The Jamestown man who admitted to killing his wife and step-son in early December of 2015 has been sentenced to 20 years in state prison on two counts of first-degree manslaughter.
That from Chautauqua County District Attorney Patrick Swanson who says 53 year-old Allen Witruke received the concurrent sentences from Acting County Court Judge James Bargnesi Tuesday morning.
Swanson says Witruke pled guilty to both counts back on May 4th. Swanson says "today, with the family of Eric Washburn and Catherine Witruke present, closure in the matter came in the form of concurrent 20 year sentences."
In addition Swanson says the judge also sentenced Witruke to five-years of supervised released. He also praised the police and investigators involved in the case.
Swanson says Sheriff's Department deputies went to 235 Barrows St. in Jamestown the morning of Dec. 8, 2015 to perform an eviction and discovered the bodies of Catherine Witruke and her son.
Allen Witruke had beaten and stabbed Eric Washburn to death and stabbed Catherine to death. He then fled to Olean where other family members lived before being located by Olean Police.
Local Congressman Tom Reed is among those applauding President Donald Trump's speech Monday night focusing on needs and conditions instead of an arbitrary timeline in Afghanistan.
Reed is reacting to the president's address in which he reassured the government in Afghanistan of U-S support in dealing with terrorism and the Taliban.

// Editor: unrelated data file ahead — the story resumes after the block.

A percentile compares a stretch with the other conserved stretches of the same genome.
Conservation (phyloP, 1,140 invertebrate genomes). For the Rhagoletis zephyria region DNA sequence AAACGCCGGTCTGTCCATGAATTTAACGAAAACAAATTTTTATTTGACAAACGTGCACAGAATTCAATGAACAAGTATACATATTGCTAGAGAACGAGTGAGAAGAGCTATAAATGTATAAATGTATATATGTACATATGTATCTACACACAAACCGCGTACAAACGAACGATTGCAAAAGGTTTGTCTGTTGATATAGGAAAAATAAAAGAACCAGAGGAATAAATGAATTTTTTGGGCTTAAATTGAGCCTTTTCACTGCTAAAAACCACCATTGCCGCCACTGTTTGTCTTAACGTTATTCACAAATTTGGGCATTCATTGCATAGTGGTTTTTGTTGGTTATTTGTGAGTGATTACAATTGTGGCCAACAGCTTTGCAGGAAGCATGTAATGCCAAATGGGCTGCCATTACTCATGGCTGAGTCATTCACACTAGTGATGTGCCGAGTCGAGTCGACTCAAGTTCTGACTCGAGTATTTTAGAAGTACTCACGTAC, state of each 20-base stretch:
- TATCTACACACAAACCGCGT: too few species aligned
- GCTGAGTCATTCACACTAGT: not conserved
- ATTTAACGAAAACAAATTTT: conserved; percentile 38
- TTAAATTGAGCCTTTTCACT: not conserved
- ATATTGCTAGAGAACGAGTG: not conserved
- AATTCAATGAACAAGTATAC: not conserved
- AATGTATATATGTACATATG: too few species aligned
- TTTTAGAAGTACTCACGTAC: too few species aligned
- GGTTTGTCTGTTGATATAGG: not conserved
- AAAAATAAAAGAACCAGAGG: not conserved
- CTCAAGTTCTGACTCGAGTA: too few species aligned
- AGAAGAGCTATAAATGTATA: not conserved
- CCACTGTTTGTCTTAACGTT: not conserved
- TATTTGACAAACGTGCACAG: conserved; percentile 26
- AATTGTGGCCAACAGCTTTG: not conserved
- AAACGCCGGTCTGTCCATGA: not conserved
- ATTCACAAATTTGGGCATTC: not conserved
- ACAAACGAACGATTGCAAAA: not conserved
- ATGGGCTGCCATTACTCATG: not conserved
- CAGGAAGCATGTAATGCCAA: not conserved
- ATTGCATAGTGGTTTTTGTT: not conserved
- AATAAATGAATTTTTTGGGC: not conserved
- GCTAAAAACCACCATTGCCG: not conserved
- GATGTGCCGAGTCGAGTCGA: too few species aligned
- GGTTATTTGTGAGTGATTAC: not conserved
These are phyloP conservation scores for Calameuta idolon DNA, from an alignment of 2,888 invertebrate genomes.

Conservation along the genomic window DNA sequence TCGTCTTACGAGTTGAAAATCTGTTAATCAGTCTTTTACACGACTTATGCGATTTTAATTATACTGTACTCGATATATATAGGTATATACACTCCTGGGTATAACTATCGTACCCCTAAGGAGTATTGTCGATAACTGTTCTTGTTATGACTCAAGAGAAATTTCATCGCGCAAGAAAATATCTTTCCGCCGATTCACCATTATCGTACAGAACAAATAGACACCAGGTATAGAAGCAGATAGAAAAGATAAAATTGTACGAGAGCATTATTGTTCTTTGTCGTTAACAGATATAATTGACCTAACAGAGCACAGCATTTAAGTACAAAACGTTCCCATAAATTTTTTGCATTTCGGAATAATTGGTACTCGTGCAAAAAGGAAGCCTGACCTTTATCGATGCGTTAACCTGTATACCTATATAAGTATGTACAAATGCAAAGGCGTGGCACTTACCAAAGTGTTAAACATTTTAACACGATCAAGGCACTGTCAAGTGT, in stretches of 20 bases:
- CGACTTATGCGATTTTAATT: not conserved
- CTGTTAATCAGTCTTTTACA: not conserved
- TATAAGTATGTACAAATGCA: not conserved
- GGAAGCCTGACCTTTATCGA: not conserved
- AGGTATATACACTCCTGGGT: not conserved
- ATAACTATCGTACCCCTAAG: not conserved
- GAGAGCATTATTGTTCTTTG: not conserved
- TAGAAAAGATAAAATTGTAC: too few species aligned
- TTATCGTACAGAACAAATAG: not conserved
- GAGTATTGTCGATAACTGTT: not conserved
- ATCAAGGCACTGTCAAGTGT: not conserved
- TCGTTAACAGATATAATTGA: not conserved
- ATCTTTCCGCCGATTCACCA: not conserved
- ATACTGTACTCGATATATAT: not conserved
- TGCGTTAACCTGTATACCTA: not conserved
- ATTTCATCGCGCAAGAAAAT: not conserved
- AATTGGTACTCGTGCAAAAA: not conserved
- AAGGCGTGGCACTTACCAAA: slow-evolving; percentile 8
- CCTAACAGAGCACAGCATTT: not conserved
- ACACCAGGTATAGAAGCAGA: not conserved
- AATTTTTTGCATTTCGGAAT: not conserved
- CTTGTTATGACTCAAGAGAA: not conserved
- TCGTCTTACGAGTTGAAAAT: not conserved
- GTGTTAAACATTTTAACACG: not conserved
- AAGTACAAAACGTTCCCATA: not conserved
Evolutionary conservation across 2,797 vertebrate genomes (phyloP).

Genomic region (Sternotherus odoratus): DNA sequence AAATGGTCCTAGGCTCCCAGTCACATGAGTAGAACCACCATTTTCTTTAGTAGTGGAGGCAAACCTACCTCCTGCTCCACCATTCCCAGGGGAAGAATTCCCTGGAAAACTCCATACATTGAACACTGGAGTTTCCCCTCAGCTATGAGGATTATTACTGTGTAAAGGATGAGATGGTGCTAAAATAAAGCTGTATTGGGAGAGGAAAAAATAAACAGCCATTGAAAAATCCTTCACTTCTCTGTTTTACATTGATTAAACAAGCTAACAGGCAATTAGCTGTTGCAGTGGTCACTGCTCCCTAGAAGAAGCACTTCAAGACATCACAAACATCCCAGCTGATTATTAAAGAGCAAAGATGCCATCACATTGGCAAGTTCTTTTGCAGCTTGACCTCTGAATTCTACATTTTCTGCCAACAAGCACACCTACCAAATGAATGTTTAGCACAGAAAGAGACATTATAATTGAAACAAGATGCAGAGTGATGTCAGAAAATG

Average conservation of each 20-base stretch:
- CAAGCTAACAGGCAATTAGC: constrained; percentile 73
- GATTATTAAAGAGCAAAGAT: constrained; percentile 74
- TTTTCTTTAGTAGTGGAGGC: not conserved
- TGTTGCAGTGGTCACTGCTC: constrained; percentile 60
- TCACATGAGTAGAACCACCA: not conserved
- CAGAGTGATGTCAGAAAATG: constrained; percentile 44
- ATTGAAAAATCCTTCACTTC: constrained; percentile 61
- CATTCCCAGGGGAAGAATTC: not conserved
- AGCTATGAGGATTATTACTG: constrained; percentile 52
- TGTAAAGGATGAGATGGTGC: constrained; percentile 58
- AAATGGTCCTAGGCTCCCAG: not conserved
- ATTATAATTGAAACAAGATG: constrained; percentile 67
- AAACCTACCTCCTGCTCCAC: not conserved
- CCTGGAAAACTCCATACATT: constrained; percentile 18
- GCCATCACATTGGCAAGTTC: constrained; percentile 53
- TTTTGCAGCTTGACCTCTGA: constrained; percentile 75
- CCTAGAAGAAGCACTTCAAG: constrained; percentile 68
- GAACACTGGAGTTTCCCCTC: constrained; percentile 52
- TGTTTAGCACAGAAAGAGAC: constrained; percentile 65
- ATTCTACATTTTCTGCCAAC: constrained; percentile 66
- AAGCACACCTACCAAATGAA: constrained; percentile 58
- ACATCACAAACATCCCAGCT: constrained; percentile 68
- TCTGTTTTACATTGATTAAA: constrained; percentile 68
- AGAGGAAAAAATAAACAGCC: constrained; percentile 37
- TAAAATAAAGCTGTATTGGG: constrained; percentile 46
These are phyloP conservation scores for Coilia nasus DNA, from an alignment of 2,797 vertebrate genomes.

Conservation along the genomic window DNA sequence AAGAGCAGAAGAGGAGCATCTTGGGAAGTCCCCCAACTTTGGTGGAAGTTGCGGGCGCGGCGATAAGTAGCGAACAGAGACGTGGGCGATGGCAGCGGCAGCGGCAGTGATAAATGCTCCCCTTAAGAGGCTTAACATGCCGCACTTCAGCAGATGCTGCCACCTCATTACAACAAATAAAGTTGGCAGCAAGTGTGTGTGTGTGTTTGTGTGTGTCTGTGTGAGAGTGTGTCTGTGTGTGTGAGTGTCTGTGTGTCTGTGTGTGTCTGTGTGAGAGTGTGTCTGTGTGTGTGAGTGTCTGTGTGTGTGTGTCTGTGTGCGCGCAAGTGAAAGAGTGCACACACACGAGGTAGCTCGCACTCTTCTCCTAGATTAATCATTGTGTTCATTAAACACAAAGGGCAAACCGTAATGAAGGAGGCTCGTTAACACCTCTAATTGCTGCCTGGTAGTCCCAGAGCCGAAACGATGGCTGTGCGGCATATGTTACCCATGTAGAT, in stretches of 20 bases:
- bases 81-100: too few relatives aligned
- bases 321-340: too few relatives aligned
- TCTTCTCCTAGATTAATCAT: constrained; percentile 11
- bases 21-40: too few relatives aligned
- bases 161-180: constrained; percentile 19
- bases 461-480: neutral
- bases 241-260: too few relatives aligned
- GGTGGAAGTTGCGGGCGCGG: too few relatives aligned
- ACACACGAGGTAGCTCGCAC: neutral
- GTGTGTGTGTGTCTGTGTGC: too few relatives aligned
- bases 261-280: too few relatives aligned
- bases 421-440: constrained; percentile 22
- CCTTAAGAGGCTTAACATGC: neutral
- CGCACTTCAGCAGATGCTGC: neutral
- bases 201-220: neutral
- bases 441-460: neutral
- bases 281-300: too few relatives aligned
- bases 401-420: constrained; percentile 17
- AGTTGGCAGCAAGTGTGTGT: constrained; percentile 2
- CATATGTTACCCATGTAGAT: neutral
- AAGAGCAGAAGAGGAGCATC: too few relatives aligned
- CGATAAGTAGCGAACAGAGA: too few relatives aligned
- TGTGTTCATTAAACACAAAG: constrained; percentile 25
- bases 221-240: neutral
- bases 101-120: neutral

The war and conflict in the Middle Eastern nation has been going on for 16 years now and, Reed says it's refreshing to see the president listening to his military advisors. He says "we need to respect the advice of our generals and advisors" and, it's important to get us out of the "quagmire of the last 16 years."
Reed says he knew what the president was going to say before Monday night's prime-time speech because the Corning Republican received a call from the White House telling him what the president was doing to address. He believes that's important to keeping lawmakers unified on this policy. Reed made his comments during his weekly telephone conference call with Southern Tier Media.
Prosecutors in western New York say they're investigating allegations that representatives of the Indian tribe that runs three casinos in the region eavesdropped on employees of the state Gaming Commission.
The Erie County District Attorney's Office in Buffalo confirms Tuesday that it's investigating allegations by commission workers who say they were eavesdropped by the Seneca Gaming Authority.
The Senecas operate casinos in downtown Buffalo, Niagara Falls and Salamanca.
Spectrum News in Buffalo first reported Monday that a listening device was found last year by commission officials in an office the agency leases from the Senecas at the tribe's Buffalo casino.
Seneca officials say the investigation involves a Seneca employee but provided no details.
The allegations come amid testy relations between the Cuomo administration and the Senecas over the tribe's halting of payments of millions of dollars in casino revenue to the state.